Meanwhile, declining HDD prices will continue to exert pressure over the firm’s margins, obliging it to maintain innovation and cut costs in order to keep earnings levels up. Consumer concentration is yet another concern for investors, as Hewlett-Packard and Dell accounted for about 30% of last year’s total revenue. Risks are high and so is the stock's volatility, expressed by a 2.99 beta.

So, in spite of consensus beating quarterly results, several analyst upgrades and a jump in its stock price, I will have to agree with Craig-Hallum’s Christian Schwab: at over $43 per share, I would wait for a better entry point if considering to invest in Seagate. Furthermore, aggressive insider sales dissuade me even further from buying this stock.

Setting aside the headwinds and long-term threats, the firm’s 3.53% projected dividend yield and strong margins, returns, and growth figures make this firm worth keeping an eye on, particularly as the second half of the year unfolds and shows the future of the PC and laptop demand.

Teradata: A data warehousing provider 

Teradata is the world’s largest enterprise data warehousing provider, and its portfolio also includes enterprise analytic technologies and services. Although newer database and analytics technologies are arising, I would still recommend buying this stock as the company’s high-end products and high switching costs for its customers provide it with an economic moat to keep competitors at bay and help the firm retain clients – including Apple, Wal-Mart, and eBay, among many others -- going forward.

Meanwhile, its stock price has been experiencing pressure over the past few months, providing an attractive entry point for investors; trading at 24.6 times P/E, a 33% discount to the industry average, while offering great margins and returns, strong financials, an EPS growth projected at 13.6% per annum over the next five years, and a history of growth backing its prospects, this is a value stock you shouldn't miss on.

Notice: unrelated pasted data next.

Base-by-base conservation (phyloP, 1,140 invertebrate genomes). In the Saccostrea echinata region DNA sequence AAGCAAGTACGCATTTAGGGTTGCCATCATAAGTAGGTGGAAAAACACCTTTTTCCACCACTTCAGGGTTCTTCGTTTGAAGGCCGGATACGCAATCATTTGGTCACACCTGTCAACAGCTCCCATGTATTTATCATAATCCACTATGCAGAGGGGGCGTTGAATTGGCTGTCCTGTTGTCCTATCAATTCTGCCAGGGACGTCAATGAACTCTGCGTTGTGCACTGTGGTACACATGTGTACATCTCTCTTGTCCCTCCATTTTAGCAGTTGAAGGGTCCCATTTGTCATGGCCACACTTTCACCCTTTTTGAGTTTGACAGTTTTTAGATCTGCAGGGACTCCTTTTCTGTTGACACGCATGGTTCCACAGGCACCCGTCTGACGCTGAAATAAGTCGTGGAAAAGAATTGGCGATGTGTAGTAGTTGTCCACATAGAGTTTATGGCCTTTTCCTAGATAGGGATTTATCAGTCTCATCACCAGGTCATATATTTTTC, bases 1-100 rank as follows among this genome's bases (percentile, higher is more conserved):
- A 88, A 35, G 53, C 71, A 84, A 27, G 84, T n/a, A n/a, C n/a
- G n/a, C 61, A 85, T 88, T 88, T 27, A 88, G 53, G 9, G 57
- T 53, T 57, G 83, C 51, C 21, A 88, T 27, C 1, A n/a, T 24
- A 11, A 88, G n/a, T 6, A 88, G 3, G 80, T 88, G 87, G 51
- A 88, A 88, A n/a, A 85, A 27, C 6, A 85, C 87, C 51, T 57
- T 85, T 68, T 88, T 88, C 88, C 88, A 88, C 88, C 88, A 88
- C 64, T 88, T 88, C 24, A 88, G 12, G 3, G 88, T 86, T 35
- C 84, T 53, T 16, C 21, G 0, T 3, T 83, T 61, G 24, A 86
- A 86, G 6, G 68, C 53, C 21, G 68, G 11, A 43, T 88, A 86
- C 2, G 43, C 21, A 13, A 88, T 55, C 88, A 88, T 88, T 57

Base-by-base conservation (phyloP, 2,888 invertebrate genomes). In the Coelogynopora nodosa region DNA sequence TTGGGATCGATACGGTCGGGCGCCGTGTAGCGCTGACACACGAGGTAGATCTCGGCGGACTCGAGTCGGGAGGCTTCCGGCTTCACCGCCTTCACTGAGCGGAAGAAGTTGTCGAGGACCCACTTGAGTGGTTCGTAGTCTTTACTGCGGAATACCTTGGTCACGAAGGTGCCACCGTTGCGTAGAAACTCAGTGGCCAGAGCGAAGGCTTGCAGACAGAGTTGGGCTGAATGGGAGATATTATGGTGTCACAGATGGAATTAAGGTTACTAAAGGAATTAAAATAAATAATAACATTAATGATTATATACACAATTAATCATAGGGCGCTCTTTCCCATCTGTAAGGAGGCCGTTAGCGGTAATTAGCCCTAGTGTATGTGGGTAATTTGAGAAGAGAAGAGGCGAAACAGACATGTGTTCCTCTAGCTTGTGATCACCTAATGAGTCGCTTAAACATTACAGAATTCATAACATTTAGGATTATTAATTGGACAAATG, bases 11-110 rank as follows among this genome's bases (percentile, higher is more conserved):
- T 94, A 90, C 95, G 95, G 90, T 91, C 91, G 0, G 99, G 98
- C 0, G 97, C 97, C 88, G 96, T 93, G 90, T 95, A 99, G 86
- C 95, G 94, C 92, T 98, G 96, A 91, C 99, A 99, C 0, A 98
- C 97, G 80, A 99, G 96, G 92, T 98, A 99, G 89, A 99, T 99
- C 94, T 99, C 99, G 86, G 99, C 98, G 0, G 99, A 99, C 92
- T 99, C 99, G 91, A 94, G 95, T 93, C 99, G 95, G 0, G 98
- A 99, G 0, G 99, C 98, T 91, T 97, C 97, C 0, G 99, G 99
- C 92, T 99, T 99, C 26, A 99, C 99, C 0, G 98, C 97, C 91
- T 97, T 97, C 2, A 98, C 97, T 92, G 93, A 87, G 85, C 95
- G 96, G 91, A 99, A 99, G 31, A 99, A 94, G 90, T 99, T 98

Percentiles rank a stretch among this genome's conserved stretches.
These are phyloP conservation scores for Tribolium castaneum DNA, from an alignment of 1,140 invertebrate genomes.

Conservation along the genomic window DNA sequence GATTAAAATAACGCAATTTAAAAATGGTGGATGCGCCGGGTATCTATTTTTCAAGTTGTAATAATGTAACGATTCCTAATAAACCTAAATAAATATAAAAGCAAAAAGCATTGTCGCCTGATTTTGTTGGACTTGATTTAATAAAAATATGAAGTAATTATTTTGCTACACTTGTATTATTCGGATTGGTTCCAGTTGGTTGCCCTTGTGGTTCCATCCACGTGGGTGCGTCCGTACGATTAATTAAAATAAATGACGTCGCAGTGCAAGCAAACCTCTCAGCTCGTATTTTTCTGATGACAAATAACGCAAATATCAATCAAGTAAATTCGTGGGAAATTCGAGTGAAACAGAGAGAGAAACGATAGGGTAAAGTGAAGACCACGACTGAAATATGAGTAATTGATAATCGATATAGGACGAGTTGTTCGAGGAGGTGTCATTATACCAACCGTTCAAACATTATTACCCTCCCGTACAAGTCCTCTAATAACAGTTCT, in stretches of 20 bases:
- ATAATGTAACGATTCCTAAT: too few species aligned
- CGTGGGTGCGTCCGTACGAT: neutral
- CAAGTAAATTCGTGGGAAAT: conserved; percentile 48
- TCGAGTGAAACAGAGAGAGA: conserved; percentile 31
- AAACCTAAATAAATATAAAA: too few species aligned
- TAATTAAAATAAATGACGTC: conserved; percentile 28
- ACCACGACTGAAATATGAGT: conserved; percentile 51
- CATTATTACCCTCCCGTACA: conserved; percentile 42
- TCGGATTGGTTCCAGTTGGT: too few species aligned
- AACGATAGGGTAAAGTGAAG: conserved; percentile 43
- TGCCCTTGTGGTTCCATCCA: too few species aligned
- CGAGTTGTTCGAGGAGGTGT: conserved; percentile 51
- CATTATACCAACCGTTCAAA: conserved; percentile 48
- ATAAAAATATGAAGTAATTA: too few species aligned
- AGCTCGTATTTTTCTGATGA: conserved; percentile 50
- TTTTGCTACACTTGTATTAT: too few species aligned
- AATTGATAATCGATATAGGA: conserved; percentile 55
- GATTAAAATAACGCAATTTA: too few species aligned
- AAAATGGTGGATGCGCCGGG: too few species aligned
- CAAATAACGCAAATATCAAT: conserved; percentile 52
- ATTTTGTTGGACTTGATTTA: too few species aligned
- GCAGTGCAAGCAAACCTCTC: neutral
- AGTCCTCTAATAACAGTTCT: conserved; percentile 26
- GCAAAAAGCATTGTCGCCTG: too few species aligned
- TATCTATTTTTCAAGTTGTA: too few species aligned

Moreover, as data volumes increase, Teradata should benefit from higher data analytics corporate budgets, mainly because big companies have increasingly “valued operational data as a strategic asset […] to drive supply chain efficiencies, manage inventory, enhance customer service, and shorten sales cycles.” (Morningstar) New strategic partnerships and strengthening relationships with large customers such as Microsoft, eBay, Oracle, IBM, AT&T, Best Buy, and P&G, to mention a few, should also provide plenty of upside for the longer-term. Furthermore, its strong balance sheet and cash position will serve for future acquisitions, a strategy that has proven highly profitable in the past.

Bottom line

Both EMC and Teradata are fairly moated companies that offer not only compelling stability, but also attractive and sustainable growth expectations. Trading below average valuations while having a bright future ahead of them, these are two investment opportunities that look too attractive to pass on. Seagate´s case is a little different: dominating in a soon to decline industry, its short and medium-term outlooks seem promising, but its longer-term viability and profitability seem quite questionable.

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Damian Illia has no position in any stocks mentioned. The Motley Fool recommends Teradata. The Motley Fool owns shares of EMC. Try any of our Foolish newsletter services free for 30 days. We Fools may not all hold the same opinions, but we all believe that considering a diverse range of insights makes us better investors. The Motley Fool has a disclosure policy. Is this post wrong? Click here. Think you can do better? Join us and write your own!